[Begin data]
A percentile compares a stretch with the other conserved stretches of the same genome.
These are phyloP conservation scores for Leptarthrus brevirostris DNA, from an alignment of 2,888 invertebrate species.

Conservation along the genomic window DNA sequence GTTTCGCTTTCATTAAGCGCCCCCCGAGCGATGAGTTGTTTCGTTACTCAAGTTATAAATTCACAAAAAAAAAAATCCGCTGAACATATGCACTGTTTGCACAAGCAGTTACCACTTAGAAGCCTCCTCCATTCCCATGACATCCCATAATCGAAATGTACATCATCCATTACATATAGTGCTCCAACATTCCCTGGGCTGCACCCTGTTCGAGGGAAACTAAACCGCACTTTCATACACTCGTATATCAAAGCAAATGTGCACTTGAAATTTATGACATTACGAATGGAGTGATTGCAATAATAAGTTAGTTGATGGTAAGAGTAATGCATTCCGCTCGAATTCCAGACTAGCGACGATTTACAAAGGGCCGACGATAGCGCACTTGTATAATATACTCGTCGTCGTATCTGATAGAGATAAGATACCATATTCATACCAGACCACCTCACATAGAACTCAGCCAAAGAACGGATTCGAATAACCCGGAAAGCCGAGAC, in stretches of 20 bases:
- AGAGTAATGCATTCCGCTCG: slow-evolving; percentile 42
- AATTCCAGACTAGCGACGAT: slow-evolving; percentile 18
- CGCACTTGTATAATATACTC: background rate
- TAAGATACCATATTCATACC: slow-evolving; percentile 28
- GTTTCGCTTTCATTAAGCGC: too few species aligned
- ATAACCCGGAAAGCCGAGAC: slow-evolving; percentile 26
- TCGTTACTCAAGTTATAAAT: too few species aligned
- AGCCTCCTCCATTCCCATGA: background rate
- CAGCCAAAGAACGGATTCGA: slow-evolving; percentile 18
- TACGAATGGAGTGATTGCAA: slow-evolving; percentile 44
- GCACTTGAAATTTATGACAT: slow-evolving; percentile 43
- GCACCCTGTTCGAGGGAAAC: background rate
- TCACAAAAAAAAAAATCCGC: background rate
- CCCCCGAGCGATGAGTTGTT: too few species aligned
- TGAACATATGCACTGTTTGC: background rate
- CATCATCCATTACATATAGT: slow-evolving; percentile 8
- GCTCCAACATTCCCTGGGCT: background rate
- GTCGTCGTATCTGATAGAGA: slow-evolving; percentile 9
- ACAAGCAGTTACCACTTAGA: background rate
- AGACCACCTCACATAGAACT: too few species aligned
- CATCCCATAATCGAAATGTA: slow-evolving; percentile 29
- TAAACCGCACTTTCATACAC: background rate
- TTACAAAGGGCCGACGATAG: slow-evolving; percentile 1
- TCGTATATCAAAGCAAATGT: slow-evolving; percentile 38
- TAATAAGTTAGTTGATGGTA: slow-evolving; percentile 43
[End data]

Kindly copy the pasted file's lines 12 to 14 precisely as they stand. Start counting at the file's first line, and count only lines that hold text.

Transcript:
- CAGCCAAAGAACGGATTCGA: slow-evolving; percentile 18
- TACGAATGGAGTGATTGCAA: slow-evolving; percentile 44
- GCACTTGAAATTTATGACAT: slow-evolving; percentile 43